The Permanent Secretary in Tanzania’s Ministry of Foreign Affairs, John Haule, on Thursday, called for the improvement of early warning mechanisms on Genocide, adding that such tools would prevent it.
Haule made the remarks during the 17th commemoration of the 1994 Genocide against the Tutsi at Milimani City Hall in Dar es Salaam.
“The early warning mechanisms have to be improved to allow timely and accurate responses to any threats of acts of Genocide,” Haule told hundreds of mourners who included heads of diplomatic corps and the Rwandan Diaspora in Tanzania
The official commended the government of Rwanda for showing the world that it is possible to confront the reality of a preventable tragedy.
Haule observed that, after the Genocide, Rwanda embarked on a development path that has benefited its population.
He added that it is through this that Rwanda has attracted many investors, something that has fast tracked development across various sectors, including health, education and infrastructure.
“The establishment of the National Unity and Reconciliation Commission proves the determination of the Rwandan Government towards lasting peace and healing the wounds of history,” Haule added.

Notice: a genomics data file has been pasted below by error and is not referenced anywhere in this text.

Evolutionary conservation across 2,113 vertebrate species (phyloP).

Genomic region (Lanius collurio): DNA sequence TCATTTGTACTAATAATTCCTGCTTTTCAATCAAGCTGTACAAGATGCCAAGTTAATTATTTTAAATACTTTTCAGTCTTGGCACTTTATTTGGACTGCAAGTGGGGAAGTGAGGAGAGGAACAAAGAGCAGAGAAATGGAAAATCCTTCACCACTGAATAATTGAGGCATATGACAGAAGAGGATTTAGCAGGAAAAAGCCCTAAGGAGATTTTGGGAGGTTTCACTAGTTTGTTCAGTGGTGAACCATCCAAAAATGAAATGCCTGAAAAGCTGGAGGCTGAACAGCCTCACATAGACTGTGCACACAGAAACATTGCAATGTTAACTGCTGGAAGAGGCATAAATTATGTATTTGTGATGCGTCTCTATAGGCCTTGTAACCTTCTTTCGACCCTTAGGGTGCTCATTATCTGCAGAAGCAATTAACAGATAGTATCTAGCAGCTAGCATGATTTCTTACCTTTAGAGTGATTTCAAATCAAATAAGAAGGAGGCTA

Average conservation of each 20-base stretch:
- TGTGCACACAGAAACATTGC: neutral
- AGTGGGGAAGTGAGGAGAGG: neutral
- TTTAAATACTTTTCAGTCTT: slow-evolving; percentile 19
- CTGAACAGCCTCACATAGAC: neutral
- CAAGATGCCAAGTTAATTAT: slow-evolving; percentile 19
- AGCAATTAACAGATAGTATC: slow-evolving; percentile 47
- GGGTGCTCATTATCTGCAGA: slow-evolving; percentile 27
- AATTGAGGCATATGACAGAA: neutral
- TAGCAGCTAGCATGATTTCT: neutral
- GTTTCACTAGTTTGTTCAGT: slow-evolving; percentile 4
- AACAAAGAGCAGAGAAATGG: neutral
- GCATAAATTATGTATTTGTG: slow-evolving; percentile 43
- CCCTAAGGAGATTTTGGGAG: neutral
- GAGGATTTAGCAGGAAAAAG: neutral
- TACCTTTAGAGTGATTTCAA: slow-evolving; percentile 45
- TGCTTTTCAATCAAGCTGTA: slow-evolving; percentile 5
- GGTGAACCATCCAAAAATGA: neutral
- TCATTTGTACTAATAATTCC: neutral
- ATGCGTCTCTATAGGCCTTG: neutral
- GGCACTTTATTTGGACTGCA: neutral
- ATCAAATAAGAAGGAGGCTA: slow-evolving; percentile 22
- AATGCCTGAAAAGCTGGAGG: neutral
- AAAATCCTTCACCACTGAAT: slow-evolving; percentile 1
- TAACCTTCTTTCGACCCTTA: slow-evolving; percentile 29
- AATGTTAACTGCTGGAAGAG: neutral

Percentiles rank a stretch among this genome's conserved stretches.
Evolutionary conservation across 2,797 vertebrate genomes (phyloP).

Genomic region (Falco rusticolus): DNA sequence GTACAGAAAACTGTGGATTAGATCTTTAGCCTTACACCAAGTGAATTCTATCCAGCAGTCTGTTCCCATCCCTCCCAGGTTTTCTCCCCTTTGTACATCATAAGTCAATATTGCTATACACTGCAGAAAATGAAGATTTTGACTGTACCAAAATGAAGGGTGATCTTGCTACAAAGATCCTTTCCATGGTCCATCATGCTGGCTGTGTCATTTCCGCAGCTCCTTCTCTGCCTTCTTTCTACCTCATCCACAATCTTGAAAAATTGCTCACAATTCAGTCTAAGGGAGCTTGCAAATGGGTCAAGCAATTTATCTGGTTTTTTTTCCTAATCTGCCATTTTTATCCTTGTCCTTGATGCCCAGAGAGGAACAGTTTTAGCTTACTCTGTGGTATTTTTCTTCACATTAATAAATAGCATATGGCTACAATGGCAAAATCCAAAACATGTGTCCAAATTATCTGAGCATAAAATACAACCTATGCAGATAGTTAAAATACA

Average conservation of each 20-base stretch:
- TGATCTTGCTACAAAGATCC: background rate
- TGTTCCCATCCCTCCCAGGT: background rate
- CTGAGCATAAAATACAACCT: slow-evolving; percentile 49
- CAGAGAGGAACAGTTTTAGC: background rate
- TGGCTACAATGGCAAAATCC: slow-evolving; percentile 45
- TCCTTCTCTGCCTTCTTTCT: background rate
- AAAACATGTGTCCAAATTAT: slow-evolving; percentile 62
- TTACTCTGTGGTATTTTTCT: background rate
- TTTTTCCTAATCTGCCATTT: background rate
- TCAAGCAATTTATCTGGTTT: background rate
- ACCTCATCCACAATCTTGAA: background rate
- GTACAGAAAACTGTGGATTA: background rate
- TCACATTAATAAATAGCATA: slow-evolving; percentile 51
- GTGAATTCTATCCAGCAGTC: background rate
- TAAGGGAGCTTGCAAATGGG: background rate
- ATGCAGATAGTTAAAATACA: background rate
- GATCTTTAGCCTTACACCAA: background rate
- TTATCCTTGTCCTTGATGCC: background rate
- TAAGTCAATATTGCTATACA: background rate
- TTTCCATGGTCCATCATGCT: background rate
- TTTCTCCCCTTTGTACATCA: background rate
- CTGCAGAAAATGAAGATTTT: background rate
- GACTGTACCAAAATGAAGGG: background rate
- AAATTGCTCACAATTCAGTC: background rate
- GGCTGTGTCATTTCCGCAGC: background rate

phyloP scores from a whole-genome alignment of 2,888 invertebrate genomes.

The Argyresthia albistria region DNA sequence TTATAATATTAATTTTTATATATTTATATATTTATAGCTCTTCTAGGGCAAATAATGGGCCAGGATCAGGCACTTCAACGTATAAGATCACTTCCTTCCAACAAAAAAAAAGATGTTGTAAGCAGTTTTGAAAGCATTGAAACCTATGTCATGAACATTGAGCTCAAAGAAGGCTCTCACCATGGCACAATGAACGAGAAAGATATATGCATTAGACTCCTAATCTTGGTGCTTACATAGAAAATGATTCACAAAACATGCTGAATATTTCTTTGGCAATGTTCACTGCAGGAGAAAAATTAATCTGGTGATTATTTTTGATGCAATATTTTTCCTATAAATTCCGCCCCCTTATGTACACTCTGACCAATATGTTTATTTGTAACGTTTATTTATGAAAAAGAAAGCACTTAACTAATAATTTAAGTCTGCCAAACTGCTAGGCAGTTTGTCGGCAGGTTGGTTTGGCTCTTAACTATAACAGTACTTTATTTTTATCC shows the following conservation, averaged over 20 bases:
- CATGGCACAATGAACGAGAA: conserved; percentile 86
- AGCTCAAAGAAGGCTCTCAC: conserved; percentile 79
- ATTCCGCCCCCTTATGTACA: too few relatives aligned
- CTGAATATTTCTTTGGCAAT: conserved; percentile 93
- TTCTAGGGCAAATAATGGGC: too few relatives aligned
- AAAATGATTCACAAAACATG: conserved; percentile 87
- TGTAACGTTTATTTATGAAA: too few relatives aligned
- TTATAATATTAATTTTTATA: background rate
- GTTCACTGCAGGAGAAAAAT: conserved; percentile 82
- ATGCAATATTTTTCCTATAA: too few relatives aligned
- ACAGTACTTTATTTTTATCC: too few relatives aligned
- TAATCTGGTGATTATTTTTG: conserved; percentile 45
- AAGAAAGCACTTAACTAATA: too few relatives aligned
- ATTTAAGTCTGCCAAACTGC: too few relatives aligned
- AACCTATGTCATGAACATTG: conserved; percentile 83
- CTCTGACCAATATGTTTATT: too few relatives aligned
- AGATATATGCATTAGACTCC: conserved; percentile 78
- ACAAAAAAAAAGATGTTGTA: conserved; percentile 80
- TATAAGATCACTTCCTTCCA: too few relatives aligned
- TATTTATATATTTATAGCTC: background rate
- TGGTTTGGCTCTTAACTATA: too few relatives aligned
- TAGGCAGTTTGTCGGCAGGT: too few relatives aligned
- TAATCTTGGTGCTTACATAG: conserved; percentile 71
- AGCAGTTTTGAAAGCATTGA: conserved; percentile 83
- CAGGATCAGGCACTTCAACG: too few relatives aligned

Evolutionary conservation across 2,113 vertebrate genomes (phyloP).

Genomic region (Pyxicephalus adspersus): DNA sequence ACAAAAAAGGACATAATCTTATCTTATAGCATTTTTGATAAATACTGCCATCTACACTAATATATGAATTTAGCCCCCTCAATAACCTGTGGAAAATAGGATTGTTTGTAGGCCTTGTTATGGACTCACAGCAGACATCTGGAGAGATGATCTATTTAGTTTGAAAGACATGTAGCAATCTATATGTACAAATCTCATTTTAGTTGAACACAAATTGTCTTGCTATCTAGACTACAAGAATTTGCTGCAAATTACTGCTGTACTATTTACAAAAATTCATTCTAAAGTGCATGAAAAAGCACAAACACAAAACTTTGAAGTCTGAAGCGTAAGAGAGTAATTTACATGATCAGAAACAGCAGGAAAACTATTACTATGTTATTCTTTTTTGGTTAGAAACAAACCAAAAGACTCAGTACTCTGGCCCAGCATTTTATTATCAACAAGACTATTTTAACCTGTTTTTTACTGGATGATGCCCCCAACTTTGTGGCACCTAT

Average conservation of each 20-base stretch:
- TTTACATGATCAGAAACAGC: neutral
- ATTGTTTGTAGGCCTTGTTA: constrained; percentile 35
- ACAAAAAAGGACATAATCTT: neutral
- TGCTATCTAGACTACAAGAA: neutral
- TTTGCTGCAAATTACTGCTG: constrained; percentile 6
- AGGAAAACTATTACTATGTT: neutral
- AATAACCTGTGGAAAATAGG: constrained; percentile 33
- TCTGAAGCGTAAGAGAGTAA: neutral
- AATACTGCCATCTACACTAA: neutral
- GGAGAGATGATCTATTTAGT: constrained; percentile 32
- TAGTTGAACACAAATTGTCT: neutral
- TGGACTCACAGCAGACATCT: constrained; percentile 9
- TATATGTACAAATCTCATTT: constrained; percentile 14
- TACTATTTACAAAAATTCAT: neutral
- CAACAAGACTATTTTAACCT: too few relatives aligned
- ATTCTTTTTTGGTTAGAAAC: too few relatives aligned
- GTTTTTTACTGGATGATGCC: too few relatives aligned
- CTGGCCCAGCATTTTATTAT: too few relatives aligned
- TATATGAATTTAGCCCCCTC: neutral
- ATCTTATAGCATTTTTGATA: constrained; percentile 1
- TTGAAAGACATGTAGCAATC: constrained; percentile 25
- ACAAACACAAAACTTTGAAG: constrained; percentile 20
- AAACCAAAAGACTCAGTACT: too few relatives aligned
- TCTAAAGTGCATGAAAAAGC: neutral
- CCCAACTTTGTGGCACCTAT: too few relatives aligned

Rwanda’s High Commissioner to Tanzania, Fatuma Ndangiza, lashed out at the international community for having kept total silence, despite the killings being broadcast in international media.
“If we are to commemorate the Genocide in any meaningful manner, we must ask why the international community maintained a thunderous silence when 50 years earlier, the world had said ‘’never again’’ following the Holocaust of the Jews,” she said.
She added that Rwanda has come to terms with the ugly past and at the same time, devised innovative home-grown solutions to address the situation.
Among the activities held during the event were candle-lighting, observation of a minute’s silence and reading of 100 names of some of those slain in the Genocide in remembrance of the Genocide victims.